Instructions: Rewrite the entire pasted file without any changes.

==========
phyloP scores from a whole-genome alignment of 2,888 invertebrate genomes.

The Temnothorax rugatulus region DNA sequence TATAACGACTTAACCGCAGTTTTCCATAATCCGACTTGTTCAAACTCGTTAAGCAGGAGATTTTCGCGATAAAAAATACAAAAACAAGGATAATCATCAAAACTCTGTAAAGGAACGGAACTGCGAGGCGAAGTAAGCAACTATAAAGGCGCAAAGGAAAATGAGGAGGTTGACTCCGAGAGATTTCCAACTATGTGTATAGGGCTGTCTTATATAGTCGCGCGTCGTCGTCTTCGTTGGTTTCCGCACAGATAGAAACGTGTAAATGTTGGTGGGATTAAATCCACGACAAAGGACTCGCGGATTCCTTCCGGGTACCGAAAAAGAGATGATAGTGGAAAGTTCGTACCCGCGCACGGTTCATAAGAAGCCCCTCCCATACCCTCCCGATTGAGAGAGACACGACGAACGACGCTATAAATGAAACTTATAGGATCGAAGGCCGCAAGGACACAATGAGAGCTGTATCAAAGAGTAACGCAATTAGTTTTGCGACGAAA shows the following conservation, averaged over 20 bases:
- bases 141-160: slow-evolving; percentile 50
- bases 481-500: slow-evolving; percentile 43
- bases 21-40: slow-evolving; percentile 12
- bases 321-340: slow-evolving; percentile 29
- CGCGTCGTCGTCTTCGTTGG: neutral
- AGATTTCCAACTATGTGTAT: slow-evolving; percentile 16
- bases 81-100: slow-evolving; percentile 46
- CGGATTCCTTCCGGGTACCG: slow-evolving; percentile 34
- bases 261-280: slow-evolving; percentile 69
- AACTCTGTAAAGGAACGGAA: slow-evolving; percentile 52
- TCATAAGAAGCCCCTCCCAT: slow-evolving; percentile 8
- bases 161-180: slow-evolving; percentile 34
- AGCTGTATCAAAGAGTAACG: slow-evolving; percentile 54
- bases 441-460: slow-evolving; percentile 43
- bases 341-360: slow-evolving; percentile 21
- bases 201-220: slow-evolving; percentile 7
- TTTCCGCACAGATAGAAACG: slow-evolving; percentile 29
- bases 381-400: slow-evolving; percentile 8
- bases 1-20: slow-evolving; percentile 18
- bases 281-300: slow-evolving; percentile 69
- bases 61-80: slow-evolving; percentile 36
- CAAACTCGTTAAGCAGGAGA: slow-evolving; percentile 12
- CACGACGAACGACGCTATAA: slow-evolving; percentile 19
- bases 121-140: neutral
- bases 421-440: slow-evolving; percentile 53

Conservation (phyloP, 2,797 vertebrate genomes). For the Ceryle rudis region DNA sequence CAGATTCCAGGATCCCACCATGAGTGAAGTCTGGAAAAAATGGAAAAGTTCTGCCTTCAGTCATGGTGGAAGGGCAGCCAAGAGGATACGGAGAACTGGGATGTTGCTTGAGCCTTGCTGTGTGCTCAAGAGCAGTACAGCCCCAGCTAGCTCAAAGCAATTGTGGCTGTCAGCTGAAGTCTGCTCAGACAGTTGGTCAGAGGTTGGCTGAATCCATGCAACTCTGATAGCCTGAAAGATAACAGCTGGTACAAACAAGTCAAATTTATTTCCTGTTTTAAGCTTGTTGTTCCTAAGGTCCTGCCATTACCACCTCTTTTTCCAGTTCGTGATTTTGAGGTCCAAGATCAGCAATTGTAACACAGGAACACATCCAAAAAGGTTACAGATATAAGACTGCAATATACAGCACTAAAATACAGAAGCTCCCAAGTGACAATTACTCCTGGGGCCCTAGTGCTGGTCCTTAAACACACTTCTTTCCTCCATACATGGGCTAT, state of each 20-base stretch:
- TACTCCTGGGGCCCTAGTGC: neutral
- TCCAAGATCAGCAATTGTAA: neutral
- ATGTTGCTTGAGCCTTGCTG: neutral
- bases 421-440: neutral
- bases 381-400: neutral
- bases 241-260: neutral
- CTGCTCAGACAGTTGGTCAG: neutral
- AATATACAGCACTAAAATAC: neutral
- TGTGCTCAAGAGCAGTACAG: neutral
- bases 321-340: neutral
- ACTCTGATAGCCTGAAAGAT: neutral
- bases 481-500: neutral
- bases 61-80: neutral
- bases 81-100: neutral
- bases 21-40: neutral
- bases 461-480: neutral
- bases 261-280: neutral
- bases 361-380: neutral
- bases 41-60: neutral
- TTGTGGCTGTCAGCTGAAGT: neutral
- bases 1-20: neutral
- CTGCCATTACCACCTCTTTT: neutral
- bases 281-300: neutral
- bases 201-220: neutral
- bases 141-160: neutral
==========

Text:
phyloP scores from a whole-genome alignment of 2,888 invertebrate genomes.

The Temnothorax rugatulus region DNA sequence TATAACGACTTAACCGCAGTTTTCCATAATCCGACTTGTTCAAACTCGTTAAGCAGGAGATTTTCGCGATAAAAAATACAAAAACAAGGATAATCATCAAAACTCTGTAAAGGAACGGAACTGCGAGGCGAAGTAAGCAACTATAAAGGCGCAAAGGAAAATGAGGAGGTTGACTCCGAGAGATTTCCAACTATGTGTATAGGGCTGTCTTATATAGTCGCGCGTCGTCGTCTTCGTTGGTTTCCGCACAGATAGAAACGTGTAAATGTTGGTGGGATTAAATCCACGACAAAGGACTCGCGGATTCCTTCCGGGTACCGAAAAAGAGATGATAGTGGAAAGTTCGTACCCGCGCACGGTTCATAAGAAGCCCCTCCCATACCCTCCCGATTGAGAGAGACACGACGAACGACGCTATAAATGAAACTTATAGGATCGAAGGCCGCAAGGACACAATGAGAGCTGTATCAAAGAGTAACGCAATTAGTTTTGCGACGAAA shows the following conservation, averaged over 20 bases:
- bases 141-160: slow-evolving; percentile 50
- bases 481-500: slow-evolving; percentile 43
- bases 21-40: slow-evolving; percentile 12
- bases 321-340: slow-evolving; percentile 29
- CGCGTCGTCGTCTTCGTTGG: neutral
- AGATTTCCAACTATGTGTAT: slow-evolving; percentile 16
- bases 81-100: slow-evolving; percentile 46
- CGGATTCCTTCCGGGTACCG: slow-evolving; percentile 34
- bases 261-280: slow-evolving; percentile 69
- AACTCTGTAAAGGAACGGAA: slow-evolving; percentile 52
- TCATAAGAAGCCCCTCCCAT: slow-evolving; percentile 8
- bases 161-180: slow-evolving; percentile 34
- AGCTGTATCAAAGAGTAACG: slow-evolving; percentile 54
- bases 441-460: slow-evolving; percentile 43
- bases 341-360: slow-evolving; percentile 21
- bases 201-220: slow-evolving; percentile 7
- TTTCCGCACAGATAGAAACG: slow-evolving; percentile 29
- bases 381-400: slow-evolving; percentile 8
- bases 1-20: slow-evolving; percentile 18
- bases 281-300: slow-evolving; percentile 69
- bases 61-80: slow-evolving; percentile 36
- CAAACTCGTTAAGCAGGAGA: slow-evolving; percentile 12
- CACGACGAACGACGCTATAA: slow-evolving; percentile 19
- bases 121-140: neutral
- bases 421-440: slow-evolving; percentile 53

Conservation (phyloP, 2,797 vertebrate genomes). For the Ceryle rudis region DNA sequence CAGATTCCAGGATCCCACCATGAGTGAAGTCTGGAAAAAATGGAAAAGTTCTGCCTTCAGTCATGGTGGAAGGGCAGCCAAGAGGATACGGAGAACTGGGATGTTGCTTGAGCCTTGCTGTGTGCTCAAGAGCAGTACAGCCCCAGCTAGCTCAAAGCAATTGTGGCTGTCAGCTGAAGTCTGCTCAGACAGTTGGTCAGAGGTTGGCTGAATCCATGCAACTCTGATAGCCTGAAAGATAACAGCTGGTACAAACAAGTCAAATTTATTTCCTGTTTTAAGCTTGTTGTTCCTAAGGTCCTGCCATTACCACCTCTTTTTCCAGTTCGTGATTTTGAGGTCCAAGATCAGCAATTGTAACACAGGAACACATCCAAAAAGGTTACAGATATAAGACTGCAATATACAGCACTAAAATACAGAAGCTCCCAAGTGACAATTACTCCTGGGGCCCTAGTGCTGGTCCTTAAACACACTTCTTTCCTCCATACATGGGCTAT, state of each 20-base stretch:
- TACTCCTGGGGCCCTAGTGC: neutral
- TCCAAGATCAGCAATTGTAA: neutral
- ATGTTGCTTGAGCCTTGCTG: neutral
- bases 421-440: neutral
- bases 381-400: neutral
- bases 241-260: neutral
- CTGCTCAGACAGTTGGTCAG: neutral
- AATATACAGCACTAAAATAC: neutral
- TGTGCTCAAGAGCAGTACAG: neutral
- bases 321-340: neutral
- ACTCTGATAGCCTGAAAGAT: neutral
- bases 481-500: neutral
- bases 61-80: neutral
- bases 81-100: neutral
- bases 21-40: neutral
- bases 461-480: neutral
- bases 261-280: neutral
- bases 361-380: neutral
- bases 41-60: neutral
- TTGTGGCTGTCAGCTGAAGT: neutral
- bases 1-20: neutral
- CTGCCATTACCACCTCTTTT: neutral
- bases 281-300: neutral
- bases 201-220: neutral
- bases 141-160: neutral